SINGAPORE — When Indian architect Rahul Maini and his parents embarked on their first trip abroad in May, Singapore was their destination of choice.
But the trio wasn’t going for the hawker food or even the city-state’s casinos — they were there to get on a ship.
The equatorial island has become a flourishing entry point for Indian cruise-ship passengers, bolstering sales for operators, including Royal Caribbean Cruises Ltd. and Genting Hong Kong Ltd.
About 100,000 Indians sailed from Singapore last year, 29% more than in 2015, making India the biggest market for cruises departing from the Southeast Asian nation, according to the Singapore Tourism Board.
“We chose to go on a cruise because we could visit three countries in one short trip,” said Mr. Maini, 26, whose four-day cruise on Royal Caribbean’s Voyager of the Seas took in the Malaysian city of Penang and the Thai island of Phuket.
The family spent about $7,700, which Mr. Maini said was “expensive, but worth it.”
The expenditure is part of the 777.3 billion rupees ($12 billion) that Euromonitor International predicts middle-class Indians will shell out on overseas leisure travel this year. The market is expanding about 10% annually and will eclipse 1 trillion rupees by 2020, the research company says.
While the Middle East and France are the most-popular overseas destinations for Indians, Singapore is expected to register a 59% jump in arrivals from the world’s second most-populous country from 2015 to 2020, according to Euromonitor. Among the city-state’s top 10 inbound passenger markets, India is the fastest-growing, according to Changi Airport Group, which manages Singapore’s international airport.
The number of arrivals from India increased 15% in the first five months of this year, compared with a year earlier — outperforming China by three percentage points. Many of the tourists are like the Mainis, who come mainly to join a cruise.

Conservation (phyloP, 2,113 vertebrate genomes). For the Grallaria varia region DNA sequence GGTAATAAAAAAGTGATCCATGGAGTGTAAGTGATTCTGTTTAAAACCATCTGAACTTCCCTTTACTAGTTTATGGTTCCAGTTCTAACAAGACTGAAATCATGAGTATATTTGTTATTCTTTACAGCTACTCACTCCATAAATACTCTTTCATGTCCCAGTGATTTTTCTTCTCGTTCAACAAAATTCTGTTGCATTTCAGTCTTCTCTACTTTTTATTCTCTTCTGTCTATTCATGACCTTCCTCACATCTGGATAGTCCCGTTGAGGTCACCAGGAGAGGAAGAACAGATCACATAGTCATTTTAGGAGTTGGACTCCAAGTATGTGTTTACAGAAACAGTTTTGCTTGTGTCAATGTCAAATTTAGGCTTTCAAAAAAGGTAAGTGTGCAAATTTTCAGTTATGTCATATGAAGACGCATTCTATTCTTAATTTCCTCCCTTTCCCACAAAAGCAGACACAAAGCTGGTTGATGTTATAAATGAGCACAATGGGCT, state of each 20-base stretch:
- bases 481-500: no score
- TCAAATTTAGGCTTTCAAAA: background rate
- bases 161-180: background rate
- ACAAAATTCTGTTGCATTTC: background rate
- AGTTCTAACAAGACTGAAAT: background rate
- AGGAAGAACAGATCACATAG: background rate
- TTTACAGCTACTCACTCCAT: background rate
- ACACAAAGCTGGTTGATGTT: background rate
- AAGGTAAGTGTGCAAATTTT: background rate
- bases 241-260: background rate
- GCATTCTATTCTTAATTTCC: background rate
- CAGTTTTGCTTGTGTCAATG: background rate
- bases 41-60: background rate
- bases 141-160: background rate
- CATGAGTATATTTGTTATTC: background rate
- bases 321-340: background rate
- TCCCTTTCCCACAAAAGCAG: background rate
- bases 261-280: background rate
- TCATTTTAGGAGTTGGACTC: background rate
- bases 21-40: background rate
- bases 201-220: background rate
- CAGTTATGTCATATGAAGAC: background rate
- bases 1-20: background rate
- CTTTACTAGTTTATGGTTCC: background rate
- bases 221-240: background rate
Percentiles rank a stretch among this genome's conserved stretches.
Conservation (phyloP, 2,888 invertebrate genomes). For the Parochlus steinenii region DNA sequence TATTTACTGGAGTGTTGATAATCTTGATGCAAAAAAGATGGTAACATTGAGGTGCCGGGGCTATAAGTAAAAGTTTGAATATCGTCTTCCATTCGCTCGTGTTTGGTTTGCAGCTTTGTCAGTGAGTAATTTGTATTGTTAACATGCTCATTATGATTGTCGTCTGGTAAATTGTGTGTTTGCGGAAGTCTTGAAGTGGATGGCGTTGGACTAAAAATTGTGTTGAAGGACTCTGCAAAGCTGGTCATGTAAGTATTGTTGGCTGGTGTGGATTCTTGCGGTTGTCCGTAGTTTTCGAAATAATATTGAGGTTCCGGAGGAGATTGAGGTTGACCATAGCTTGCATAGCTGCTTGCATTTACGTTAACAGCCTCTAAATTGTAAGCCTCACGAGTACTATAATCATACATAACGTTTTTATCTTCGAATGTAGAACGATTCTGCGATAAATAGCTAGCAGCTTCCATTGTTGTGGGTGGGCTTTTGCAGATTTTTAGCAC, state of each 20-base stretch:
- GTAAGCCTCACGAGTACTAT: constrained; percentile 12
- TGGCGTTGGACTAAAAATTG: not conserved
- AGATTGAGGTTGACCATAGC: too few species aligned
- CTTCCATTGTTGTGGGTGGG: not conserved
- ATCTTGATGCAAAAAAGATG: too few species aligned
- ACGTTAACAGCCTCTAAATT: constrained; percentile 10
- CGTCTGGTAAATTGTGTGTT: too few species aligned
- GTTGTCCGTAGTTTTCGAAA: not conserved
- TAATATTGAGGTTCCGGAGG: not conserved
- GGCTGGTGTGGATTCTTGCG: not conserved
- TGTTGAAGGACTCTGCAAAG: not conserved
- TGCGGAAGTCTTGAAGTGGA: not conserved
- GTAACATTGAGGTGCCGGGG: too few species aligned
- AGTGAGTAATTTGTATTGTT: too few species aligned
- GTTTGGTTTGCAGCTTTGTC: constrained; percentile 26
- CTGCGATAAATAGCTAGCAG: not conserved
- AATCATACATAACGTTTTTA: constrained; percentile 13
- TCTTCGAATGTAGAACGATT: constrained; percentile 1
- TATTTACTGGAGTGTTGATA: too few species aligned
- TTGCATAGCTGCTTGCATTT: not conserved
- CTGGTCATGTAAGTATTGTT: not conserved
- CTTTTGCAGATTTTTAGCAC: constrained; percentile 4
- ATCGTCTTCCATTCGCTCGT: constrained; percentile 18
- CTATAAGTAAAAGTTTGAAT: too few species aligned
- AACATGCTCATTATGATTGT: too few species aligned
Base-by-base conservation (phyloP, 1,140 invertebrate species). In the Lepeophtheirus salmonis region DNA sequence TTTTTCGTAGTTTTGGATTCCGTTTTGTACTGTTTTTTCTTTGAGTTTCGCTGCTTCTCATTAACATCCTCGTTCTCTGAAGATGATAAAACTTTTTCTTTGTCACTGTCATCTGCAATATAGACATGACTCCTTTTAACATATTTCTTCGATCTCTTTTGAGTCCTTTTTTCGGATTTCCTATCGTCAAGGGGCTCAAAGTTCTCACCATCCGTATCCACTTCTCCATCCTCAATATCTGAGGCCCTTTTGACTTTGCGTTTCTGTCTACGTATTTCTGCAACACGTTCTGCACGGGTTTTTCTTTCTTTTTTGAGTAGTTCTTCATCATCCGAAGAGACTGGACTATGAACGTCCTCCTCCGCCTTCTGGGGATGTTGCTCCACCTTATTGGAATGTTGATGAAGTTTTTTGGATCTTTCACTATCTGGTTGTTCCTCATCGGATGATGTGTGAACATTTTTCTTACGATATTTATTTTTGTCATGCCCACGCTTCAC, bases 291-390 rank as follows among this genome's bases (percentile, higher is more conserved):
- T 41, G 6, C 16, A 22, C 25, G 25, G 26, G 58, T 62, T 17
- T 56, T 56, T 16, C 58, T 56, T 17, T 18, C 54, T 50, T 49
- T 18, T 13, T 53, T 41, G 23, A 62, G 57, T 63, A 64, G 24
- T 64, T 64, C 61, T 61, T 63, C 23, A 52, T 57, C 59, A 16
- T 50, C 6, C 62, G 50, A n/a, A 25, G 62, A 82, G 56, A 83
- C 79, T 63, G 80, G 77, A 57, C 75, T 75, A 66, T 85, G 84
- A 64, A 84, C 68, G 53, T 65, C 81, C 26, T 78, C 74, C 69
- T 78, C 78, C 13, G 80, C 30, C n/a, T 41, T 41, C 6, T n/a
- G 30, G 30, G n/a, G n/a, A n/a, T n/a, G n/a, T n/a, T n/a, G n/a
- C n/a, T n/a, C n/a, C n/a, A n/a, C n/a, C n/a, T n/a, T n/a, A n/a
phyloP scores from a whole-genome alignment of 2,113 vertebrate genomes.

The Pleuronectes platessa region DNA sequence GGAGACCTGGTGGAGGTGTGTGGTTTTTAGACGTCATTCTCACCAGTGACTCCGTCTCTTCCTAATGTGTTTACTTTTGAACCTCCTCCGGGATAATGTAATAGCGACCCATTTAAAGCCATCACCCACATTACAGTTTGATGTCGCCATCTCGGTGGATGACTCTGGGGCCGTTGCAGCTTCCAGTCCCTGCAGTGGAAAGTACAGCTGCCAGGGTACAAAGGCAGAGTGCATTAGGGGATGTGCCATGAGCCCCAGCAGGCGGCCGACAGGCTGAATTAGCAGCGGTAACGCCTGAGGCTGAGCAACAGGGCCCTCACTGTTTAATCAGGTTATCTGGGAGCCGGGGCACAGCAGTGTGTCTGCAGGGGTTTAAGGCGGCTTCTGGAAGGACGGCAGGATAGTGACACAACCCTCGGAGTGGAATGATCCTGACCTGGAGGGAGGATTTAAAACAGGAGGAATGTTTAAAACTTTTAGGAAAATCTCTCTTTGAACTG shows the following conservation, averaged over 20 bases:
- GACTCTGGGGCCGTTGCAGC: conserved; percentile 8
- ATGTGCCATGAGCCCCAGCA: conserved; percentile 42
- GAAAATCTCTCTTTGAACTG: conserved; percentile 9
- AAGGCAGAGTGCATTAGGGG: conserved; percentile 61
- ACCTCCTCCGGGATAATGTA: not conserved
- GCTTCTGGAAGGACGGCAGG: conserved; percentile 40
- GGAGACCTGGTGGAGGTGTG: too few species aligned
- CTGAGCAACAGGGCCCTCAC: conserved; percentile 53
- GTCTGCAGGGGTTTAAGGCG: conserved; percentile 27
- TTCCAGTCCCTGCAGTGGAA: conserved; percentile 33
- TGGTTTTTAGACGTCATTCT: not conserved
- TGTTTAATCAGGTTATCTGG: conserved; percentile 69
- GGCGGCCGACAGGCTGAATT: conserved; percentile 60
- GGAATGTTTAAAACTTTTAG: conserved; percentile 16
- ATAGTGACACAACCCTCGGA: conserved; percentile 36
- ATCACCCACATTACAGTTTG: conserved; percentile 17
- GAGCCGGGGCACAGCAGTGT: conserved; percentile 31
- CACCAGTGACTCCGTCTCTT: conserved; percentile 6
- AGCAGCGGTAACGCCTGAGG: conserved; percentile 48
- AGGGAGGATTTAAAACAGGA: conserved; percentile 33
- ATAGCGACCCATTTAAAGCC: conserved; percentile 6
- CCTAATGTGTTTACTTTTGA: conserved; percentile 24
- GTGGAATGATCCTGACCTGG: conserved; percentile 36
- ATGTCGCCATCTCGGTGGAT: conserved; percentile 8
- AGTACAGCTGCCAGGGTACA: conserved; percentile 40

“Fly-cruise tourism has really taken off among Indian tourists,” said Chayadi Karim, a research associate with Euromonitor.
To help, the Singapore government created the Cruise Development Fund, which supports travel agents and event organizers trying to get people to sail from Singapore, said Annie Chang, a director at the tourism board.
The number of Indian passengers on Royal Caribbean ships has jumped 149% so far from a year ago. This includes the peak summer school holiday period that runs in India from May to June, said Sean Treacy, the company’s Asia Pacific managing director.
“Singapore is a regional-hub port which is near many attractive Southeast Asian cruise destinations in Malaysia, Thailand and Vietnam,” Mr. Treacy said.
Voyages from Singapore offer Indian tourists the convenience of visiting multiple destinations across different countries on a single trip while unpacking only once, he said.
The number of cruise passengers from India leaving via Singapore has been increasing by least 10% a year annually, said Michael Goh, senior vice-president of international sales for Genting Cruise Lines, and the company is “optimistic” about continued growth.
“Perceptions of cruising among Indian travelers are fast-changing,” Mr. Goh said, adding that the unit of Genting Hong Kong counts among its cruising clientele first-timers, singles, couples, senior citizens, multigeneration families and Indians with a higher disposable income.
Princess Cruises, a unit of Carnival Corp., also sees “positive growth from the Indian market,” including honeymooners, said Farriek Tawfik, the company’s Southeast Asia director.
There’s also a tendency among Indian expatriates living in Singapore to invite relatives to join them on a cruise, he said.
Royal Caribbean is adding more cruises for India’s summer school holidays, Mr. Treacy said.
Voyager of the Seas will go on 18 cruises during the holidays next year, 14 more than in 2016. The number of cruises for Mariner of the Seas will almost double to 56 during the upcoming winter-spring season from 29 in 2014-2015, he said.
To better accommodate guests from India, the cruise operators offer vegetarian meals, local cuisine and culture, and special events that appeal to South Asian guests.
“More Bollywood music may be played at the pool or disco parties, and more jewelry gift sets, which are popular with Indians, may be procured for sailings that host a higher number of them on board,” Royal Caribbean’s Mr. Treacy said.
As for Mr. Maini, he said his inaugural overseas holiday has given him the travel bug.
“Singapore was good, but the cruise was better,” the New Delhi resident said.
He’s now saving for a cruise from Barcelona, he said. — Bloomberg